Overseeing the city’s budget is an important role of the city council. How do you feel the city has done when it comes to balancing community needs while being mindful of the tax burden being placed on residents and businesses, and what, if anything, would you do differently?
For the most part, the candidates seemed to approve of the City Council’s stewardship of the budget.
Haus said that the city has “done well at managing this” under circumstances like inflation and COVID-19. She pointed out that the city is working to replace capital equipment as well as dealing with an aging infrastructure, and she feels that the city’s tax rate increase is reasonable.
Similarly, Pemble discussed the city’s ongoing efforts to replace fading facets of its infrastructure. However, he stated that he feels like the city is putting too much of an emphasis on the roads, and he would like to see some of that money spread around a bit more.
Wright mentioned that the tax rate increase in the 2022 budget was the first time the city has seen such an increase since 2016, which he said was “positive news.” He also compared the city of Hastings to Columbia Heights, two cities of similar populations, and touted Hastings for being able to get by on a smaller budget. He suggested that Hastings look into investing in hybrid vehicles for their public safety departments as a way to cut costs.
Martin said that he thought the City has done “OK,” and he definitely sees room for improvement. Citing the County Road 46 project as an example, a project where Hastings is set to incur 13 percent of the bill, Martin said that if elected, he would try to find ways to minimize the amount of costs that Dakota County is “pushing onto cities.” Martin would push for Dakota County to model its cost-sharing system after the one utilized by Hennepin County, which he said is an “a-la-carte approach.”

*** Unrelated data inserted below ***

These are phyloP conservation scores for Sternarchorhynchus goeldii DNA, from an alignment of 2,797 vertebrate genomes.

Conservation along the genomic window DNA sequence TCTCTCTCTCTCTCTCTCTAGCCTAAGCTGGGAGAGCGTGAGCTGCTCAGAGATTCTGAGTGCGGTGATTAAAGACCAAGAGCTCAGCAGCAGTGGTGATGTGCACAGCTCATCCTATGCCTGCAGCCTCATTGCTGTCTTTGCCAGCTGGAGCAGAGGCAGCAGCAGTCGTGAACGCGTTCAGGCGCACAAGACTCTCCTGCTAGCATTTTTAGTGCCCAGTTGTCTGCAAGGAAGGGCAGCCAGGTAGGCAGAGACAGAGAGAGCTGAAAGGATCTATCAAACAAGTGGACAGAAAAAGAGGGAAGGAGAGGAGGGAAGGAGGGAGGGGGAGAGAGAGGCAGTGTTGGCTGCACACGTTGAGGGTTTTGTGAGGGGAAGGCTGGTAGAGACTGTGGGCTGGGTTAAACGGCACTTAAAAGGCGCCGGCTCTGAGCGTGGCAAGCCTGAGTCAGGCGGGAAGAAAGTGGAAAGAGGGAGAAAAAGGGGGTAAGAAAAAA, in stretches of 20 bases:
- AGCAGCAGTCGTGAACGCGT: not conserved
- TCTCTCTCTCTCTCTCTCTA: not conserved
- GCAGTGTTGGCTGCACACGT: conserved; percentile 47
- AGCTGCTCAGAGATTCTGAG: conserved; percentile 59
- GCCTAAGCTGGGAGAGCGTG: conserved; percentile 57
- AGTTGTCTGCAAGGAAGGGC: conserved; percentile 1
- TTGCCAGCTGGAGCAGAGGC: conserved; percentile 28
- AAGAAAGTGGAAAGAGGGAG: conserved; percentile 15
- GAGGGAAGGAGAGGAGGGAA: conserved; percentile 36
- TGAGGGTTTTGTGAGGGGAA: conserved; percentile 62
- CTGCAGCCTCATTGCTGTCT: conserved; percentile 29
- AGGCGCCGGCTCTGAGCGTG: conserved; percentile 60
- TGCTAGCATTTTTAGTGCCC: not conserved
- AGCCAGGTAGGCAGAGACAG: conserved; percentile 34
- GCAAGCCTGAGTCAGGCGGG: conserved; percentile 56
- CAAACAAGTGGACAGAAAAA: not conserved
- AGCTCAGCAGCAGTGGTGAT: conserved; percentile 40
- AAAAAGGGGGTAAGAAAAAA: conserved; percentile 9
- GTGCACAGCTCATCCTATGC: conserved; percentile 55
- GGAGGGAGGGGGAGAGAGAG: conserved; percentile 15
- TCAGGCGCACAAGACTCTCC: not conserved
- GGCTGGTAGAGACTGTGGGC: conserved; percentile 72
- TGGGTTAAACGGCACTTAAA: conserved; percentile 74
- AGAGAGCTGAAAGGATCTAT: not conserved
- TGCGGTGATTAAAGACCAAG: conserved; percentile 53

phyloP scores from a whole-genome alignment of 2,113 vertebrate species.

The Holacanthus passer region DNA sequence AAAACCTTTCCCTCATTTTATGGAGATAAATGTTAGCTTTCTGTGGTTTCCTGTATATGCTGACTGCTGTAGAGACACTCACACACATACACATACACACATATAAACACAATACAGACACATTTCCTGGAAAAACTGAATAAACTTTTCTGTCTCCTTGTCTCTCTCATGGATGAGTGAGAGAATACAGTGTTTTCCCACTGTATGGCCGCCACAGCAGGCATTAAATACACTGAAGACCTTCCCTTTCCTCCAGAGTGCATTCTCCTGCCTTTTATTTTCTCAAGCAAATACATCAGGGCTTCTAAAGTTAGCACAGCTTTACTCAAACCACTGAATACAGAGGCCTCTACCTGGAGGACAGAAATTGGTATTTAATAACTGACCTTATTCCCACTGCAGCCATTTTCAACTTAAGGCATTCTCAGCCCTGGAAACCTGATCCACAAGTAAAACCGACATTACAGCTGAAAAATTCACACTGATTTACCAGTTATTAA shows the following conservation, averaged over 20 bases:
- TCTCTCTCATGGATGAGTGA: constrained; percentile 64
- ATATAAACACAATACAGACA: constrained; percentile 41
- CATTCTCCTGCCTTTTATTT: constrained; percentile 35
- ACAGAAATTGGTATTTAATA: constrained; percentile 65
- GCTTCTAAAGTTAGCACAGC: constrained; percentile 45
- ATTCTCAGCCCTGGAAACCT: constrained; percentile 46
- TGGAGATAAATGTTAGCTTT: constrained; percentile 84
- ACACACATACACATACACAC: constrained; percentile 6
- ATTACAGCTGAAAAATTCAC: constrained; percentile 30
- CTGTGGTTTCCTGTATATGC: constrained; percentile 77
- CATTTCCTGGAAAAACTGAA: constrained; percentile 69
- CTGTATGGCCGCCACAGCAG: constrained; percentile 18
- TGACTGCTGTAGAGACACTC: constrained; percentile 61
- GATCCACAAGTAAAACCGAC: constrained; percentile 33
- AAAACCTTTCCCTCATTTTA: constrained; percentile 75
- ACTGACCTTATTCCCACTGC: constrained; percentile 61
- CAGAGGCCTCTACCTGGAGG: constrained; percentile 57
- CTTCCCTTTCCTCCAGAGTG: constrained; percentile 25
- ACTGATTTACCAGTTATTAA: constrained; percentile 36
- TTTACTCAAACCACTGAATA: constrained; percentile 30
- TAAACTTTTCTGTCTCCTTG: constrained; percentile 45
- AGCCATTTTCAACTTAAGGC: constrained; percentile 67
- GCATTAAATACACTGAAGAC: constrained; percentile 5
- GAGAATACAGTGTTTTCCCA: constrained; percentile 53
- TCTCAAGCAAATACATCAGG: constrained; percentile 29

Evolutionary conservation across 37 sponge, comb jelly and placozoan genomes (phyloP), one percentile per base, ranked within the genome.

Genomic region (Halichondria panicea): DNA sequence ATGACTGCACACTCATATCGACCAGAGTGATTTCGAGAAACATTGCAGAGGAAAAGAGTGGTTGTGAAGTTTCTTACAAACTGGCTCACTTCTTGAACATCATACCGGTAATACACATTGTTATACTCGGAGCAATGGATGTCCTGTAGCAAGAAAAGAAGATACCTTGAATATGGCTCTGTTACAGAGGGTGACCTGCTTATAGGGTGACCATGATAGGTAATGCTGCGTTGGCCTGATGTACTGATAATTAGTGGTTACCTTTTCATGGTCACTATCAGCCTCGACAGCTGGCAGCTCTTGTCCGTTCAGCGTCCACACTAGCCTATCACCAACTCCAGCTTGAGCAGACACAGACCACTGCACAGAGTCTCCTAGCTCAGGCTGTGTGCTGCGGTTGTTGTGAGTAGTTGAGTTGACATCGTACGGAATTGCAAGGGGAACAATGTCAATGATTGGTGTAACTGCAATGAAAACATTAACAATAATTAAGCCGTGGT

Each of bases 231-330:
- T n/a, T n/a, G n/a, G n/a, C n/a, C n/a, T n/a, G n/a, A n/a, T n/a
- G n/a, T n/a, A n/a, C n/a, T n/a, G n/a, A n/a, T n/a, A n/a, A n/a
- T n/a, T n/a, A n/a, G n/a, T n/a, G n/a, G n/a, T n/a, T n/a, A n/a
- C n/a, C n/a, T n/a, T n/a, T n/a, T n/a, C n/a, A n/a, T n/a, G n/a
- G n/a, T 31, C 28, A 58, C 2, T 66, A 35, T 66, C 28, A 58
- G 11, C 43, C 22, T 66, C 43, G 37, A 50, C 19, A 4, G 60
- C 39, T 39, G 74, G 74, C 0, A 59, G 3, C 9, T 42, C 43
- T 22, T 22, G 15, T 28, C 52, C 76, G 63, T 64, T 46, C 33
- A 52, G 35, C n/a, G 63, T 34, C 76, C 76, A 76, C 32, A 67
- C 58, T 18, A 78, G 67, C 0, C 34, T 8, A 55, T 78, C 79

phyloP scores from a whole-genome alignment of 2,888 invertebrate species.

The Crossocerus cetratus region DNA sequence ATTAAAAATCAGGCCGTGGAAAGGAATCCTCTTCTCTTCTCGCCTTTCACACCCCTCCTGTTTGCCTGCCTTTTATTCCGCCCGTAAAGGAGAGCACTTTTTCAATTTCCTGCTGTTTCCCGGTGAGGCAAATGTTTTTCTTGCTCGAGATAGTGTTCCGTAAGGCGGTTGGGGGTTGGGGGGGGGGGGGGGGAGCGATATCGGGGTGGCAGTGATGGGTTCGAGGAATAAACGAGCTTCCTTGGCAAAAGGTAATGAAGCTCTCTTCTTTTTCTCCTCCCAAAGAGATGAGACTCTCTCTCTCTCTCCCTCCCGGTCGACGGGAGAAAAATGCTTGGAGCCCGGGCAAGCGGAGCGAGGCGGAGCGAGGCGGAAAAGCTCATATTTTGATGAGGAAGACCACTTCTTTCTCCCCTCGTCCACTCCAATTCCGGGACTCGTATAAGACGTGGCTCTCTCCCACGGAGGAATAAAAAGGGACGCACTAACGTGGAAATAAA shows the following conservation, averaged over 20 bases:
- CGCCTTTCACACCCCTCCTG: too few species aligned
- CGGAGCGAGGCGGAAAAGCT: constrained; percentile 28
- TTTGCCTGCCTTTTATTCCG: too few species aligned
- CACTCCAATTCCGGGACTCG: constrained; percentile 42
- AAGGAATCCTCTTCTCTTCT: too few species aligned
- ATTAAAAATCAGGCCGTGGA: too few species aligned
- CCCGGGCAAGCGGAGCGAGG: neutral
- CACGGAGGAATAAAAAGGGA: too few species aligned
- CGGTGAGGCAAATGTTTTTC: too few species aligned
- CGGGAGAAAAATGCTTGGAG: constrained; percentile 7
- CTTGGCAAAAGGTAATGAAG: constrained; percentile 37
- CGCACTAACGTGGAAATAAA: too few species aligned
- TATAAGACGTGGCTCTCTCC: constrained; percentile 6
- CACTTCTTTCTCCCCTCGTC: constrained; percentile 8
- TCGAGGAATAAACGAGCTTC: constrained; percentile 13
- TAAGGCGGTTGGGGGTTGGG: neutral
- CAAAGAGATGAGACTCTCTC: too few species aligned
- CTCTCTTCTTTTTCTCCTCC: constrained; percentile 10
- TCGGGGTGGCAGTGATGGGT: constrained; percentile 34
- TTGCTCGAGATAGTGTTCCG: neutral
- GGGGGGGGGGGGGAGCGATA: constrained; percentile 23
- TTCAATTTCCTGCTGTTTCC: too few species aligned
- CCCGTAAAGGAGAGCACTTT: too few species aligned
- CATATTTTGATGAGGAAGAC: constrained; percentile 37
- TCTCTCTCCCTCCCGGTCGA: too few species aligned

Hastings City Council has identified tourism as a top priority. What can the city do to best support tourism in the community?
Effective messaging and committed self-promotion were at the core of the candidates’ answers to this question. They want the city to continue to be innovative and not be bashful when it comes to marketing its attractions.
Haus suggested that the City should consider extending its lodging tax to incorporate Airbnb and Vrbo properties as well.
Martin would like to see the city conduct another tourism study, something that hasn’t been done since 2017. He wants the city to determine and hone in on who exactly is coming here so that they can effectively target those tourists.
“We need to champion the community we live in,” Martin said.
Pemble likes the direction that tourism is going in Hastings and wants to see the city continue to follow the playbook laid out in the 2017 tourism assessment.
Wright echoed that sentiment, saying that he is fond of where the city is going and doesn’t want the city to “get in its own way.” In order for Hastings to continue on its trajectory, Wright says it is all a matter of collaboration and positive messaging.
Here are brief snippets from each candidate’s closing remarks.
“My main selling point, why you should vote for me, is that I do have a track record for making a difference in whatever organization I’m involved in,” Wright said.
“As your next at-large city council member, I would bridge the gap between the residents and government by supporting both industrial and residential growth,” Pemble said.
“No matter who up here tonight gets elected, support them, don’t tear them down. We’re all running for different reasons, and each of us has our own ideas of how and what we can do to add to this great city,” Martin said.
“I can promise you that I will stay committed to our community, I’ll promise you that I’ll be there to help Hastings thrive, to help us prosper in every way possible,” Haus said.
Election Day is on Nov. 8, and absentee-ballot voting is already underway. For more information about voting in Hastings, check out the website.